As the government expands its secret travel-based surveillance of average citizens beyond the airport, rating them for their 'threat' to national security; individuals are fighting back in the courts, congress and sometimes within agencies themselves. At stake is whether American constitutional protections and even traditional legal concepts like "innocent until proven guilty" and due process will survive in Post 9/11 America.


In the wake of 9/11, Department of Homeland Security (DHS), the Transportation Security Administration (TSA) and Customs and Border Protection (CPB) built  mass surveillance programs, keeping secret files on ordinary travelers and rating Americans on their potential threat to security. Few terrorists have been caught. But Americans' traditional constitutional rights have been suspended.  And long-established American legal concepts like "innocent until proven guilty" the right to due process, a trial or hearing before punishment have been tossed aside routinely in the name of national security.  As these agencies expand their surveillance and informant campaigns into train stations, bus stations, sports arenas and other venues of daily life, traditional American values are threatened.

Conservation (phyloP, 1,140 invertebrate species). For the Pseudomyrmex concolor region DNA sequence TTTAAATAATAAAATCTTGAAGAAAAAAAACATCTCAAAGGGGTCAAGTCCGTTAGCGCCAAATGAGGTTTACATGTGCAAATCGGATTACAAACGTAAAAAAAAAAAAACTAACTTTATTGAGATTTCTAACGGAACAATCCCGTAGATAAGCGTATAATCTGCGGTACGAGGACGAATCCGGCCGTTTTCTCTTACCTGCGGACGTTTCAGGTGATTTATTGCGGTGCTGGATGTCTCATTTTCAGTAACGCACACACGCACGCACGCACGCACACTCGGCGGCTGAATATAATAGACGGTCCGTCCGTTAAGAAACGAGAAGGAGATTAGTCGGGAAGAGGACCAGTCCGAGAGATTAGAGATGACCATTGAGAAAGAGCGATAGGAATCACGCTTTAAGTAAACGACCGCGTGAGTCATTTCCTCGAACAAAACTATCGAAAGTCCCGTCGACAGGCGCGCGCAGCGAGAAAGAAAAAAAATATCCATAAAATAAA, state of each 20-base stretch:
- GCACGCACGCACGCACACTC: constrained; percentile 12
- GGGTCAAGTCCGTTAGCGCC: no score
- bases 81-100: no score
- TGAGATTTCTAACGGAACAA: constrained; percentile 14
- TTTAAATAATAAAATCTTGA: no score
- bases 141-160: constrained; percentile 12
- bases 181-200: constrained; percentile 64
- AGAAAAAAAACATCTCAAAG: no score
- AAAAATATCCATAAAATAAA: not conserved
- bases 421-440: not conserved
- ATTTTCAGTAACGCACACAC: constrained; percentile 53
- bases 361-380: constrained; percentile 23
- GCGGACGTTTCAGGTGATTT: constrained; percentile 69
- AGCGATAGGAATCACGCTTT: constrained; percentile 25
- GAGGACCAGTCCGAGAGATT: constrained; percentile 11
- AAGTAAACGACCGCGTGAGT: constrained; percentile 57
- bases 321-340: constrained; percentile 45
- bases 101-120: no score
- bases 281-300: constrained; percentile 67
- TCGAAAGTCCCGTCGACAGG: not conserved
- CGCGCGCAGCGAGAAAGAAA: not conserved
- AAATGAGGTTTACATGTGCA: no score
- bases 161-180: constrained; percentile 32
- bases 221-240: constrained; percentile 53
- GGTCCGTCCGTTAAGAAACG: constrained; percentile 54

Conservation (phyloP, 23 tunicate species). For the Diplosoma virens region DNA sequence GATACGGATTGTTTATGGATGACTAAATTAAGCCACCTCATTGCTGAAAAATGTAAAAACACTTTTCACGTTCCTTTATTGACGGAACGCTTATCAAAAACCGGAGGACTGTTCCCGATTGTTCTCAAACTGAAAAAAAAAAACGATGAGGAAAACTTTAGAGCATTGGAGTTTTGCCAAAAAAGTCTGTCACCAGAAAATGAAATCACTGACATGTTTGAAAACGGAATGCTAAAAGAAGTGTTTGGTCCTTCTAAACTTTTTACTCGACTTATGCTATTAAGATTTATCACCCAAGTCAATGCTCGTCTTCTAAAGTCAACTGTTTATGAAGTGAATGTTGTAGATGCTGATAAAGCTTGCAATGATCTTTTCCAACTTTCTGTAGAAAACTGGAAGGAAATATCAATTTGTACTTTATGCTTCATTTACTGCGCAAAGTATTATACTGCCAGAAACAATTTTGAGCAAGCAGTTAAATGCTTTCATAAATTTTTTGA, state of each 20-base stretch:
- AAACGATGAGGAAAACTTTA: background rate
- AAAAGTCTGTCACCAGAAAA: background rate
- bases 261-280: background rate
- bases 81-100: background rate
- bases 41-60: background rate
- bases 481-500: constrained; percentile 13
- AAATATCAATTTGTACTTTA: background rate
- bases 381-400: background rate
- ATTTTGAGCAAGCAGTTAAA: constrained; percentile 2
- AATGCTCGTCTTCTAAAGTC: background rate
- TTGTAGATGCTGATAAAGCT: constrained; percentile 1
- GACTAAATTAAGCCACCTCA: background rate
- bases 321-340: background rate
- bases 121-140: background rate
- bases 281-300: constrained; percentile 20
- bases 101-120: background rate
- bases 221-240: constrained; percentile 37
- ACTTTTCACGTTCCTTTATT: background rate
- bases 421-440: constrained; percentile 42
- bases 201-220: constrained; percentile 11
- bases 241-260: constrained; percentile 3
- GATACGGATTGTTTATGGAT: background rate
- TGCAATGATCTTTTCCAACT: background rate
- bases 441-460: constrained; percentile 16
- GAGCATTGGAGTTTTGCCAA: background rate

For the past year, we've interviewed former high ranking TSA and DHS officials, privacy advocates from the ACLU, EPIC and Brennan Center at NYU as well as ordinary citizens and lawyers who have challenged government overreach, including the lawyers who tried the first challenge to the ultra-secret "No-Fly-List."  Weaving their interviews with airport surveillance footage, citizen video, photos and headlines, this film documents the ongoing battle to preserve American constitutional rights and values against the expanding activities of the surveillance state.

Is what's good for privacy actually better for security? Can we preserve our constitutional rights and legal traditions and still guard the country against terrorist threats?  In addressing these essential questions, It is encouraging to see how much former security officials and privacy advocates actually agree.